Heeding others’ voices

The incessant march of violence across the U.S. and world this summer reinforces the need for all of us to not ignore authentic voices speaking from another viewpoint.

Andre Jackson, for the Editorial Board.

This summer has proven to be a rough ride — one that shows no sign of smoothing out anytime soon.

Widespread anger hangs as heavily as the dripping humidity in this season’s superheated air. We even politicize and argue over whether the weather’s a random occurrence or Exhibit A for global warming.

Murderers assassinate police officers in planned attacks or spontaneous, violent eruptions.

Many blame Black Lives Matter activists, who’ve largely demonstrated peacefully, even as looters and arsonists have at times opportunistically struck during protests.

Largely ignored in all the shouting is the encouraging fact that BLM’s leaders have largely echoed law-and-order types in condemning the violence against police in Baton Rouge, Dallas and elsewhere.

In a similar matter, the incessant march of global terror attacks are in dangerous range of achieving their targeted goal of instilling a disquieting panic in the U.S. and the rest of the freedom-loving world. The nervous angst of a fretful populace draws eyes and attention away from those who seek to publicize sporadic, questionable behavior by police, such as the shooting of an unarmed black man last week in North Miami who was attempting to aid an autistic man.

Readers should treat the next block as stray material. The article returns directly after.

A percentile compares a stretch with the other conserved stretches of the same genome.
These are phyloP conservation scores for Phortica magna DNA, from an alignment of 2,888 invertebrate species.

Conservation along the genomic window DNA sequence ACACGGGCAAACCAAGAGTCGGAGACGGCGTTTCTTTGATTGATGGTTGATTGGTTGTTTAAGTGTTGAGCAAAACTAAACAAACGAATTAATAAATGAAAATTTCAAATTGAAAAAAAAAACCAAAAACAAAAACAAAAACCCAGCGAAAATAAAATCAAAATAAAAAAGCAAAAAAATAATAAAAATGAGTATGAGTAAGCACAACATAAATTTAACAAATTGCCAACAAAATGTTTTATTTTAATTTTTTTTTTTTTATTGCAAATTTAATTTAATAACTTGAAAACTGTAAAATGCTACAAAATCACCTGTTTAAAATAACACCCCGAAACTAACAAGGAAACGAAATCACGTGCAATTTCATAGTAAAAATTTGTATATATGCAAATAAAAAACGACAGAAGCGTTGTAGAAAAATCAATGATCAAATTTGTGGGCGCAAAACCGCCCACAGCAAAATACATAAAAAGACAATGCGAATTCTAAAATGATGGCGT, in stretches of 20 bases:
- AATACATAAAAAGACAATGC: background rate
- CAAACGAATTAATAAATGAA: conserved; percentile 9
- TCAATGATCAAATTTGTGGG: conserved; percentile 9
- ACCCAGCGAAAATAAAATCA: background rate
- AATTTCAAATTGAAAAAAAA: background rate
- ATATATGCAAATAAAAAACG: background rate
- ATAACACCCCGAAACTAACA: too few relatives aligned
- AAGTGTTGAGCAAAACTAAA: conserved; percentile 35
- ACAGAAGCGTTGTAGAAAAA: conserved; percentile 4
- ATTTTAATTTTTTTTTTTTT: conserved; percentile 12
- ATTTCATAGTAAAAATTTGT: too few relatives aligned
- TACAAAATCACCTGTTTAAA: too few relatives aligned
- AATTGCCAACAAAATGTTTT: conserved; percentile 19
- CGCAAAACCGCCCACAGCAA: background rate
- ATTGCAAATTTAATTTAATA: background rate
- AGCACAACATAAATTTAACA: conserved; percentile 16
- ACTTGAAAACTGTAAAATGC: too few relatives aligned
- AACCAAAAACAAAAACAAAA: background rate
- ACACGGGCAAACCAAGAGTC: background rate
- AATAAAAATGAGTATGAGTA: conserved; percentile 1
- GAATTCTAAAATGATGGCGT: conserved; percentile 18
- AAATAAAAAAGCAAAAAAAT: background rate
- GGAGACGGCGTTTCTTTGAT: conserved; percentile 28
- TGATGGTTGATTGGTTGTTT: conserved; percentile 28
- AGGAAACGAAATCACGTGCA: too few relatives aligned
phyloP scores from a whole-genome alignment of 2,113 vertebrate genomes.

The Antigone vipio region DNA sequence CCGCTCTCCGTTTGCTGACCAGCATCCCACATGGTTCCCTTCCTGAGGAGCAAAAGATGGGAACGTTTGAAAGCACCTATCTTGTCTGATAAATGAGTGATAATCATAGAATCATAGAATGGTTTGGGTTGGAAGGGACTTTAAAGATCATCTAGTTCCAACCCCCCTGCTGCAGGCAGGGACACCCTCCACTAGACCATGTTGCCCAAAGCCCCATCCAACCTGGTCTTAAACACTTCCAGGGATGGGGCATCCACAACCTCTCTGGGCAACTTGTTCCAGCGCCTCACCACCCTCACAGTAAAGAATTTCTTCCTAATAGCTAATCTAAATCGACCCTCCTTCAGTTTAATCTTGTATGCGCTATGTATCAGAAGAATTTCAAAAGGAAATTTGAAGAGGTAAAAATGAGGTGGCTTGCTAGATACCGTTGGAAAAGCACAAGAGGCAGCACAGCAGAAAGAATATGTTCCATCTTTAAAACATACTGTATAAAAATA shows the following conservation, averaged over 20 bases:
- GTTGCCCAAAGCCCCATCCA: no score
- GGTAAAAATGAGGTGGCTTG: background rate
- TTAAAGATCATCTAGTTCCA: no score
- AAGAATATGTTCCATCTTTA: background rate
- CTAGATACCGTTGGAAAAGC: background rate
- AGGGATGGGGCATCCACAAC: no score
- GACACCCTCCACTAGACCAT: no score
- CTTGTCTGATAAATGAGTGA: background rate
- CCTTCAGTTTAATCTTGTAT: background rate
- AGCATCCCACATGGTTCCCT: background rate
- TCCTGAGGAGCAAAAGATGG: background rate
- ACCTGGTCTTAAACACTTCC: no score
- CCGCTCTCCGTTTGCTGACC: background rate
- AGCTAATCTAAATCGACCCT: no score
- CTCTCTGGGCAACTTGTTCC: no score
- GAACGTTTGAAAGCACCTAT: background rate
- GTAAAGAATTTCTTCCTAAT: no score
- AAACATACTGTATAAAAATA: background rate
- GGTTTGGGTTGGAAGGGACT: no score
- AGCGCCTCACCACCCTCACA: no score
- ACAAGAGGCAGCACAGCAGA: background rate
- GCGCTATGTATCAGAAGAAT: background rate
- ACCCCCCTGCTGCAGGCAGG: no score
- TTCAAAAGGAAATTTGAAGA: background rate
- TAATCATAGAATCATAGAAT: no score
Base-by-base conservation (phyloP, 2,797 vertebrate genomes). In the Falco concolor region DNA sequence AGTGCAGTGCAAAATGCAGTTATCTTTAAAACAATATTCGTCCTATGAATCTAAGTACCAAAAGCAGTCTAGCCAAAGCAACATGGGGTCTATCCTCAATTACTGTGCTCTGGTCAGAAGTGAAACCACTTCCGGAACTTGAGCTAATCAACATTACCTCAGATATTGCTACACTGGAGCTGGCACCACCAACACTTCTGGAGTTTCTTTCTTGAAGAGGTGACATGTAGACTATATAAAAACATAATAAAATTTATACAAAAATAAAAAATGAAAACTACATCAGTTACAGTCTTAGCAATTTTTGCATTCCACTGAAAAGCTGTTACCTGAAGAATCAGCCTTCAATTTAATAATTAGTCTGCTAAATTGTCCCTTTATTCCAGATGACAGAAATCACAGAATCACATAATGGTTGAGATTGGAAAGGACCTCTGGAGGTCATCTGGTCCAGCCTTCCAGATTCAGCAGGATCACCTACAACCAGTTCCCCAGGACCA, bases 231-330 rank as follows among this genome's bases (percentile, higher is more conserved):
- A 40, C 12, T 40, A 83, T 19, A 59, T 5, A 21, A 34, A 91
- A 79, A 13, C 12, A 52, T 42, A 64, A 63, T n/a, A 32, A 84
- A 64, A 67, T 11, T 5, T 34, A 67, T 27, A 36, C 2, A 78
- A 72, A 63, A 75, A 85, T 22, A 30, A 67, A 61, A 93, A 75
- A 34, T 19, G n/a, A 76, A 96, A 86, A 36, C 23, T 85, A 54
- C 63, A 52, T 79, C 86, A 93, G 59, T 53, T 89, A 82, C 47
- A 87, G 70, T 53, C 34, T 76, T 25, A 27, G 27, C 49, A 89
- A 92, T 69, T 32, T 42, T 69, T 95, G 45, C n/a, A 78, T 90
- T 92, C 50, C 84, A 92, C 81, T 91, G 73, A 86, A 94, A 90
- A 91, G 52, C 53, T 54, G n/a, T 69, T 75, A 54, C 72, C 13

If we’re ever to make headway on solving the multiple challenges that vex this society and world, we have to find a way to simply hear what differing people of goodwill are saying.

Toward that goal, we present here today three voices offering varying opinions on the nettlesome juncture where police-community relations, and race, can at times traumatically intersect. Listening and hearing can inform and aid the quest for solutions, we believe. Hopefully, we can all agree that equitable solutions are urgently needed.